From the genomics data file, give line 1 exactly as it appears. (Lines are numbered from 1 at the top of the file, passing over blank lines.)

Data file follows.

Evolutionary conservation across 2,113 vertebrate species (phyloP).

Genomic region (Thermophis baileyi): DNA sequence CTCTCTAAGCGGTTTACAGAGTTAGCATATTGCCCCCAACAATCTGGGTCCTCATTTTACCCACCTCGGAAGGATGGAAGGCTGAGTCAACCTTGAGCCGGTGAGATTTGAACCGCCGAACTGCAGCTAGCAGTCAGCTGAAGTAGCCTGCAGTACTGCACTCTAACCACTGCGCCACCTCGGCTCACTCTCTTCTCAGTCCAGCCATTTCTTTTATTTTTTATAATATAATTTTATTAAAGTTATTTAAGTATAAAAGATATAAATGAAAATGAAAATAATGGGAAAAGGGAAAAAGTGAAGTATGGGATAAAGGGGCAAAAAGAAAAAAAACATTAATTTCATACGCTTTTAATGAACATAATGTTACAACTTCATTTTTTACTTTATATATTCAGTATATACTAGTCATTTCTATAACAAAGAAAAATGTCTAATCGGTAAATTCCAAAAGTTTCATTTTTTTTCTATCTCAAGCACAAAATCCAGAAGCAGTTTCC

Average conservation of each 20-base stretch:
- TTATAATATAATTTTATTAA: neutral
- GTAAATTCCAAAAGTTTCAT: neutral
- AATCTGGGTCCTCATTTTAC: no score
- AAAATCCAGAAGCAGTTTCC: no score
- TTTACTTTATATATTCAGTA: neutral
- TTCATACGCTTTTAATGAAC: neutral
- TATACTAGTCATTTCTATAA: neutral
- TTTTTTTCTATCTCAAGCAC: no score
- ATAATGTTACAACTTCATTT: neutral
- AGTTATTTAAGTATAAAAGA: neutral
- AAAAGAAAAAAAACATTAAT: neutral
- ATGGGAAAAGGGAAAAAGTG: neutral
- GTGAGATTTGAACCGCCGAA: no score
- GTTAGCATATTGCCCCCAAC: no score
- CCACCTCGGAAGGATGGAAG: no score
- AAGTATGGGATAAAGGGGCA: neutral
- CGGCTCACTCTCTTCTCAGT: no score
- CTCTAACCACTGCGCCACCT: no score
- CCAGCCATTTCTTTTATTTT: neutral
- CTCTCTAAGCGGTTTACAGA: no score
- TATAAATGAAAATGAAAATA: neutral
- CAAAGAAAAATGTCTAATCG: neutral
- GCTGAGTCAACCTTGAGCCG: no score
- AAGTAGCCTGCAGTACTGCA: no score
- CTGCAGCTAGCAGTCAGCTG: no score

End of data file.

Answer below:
Evolutionary conservation across 2,113 vertebrate species (phyloP).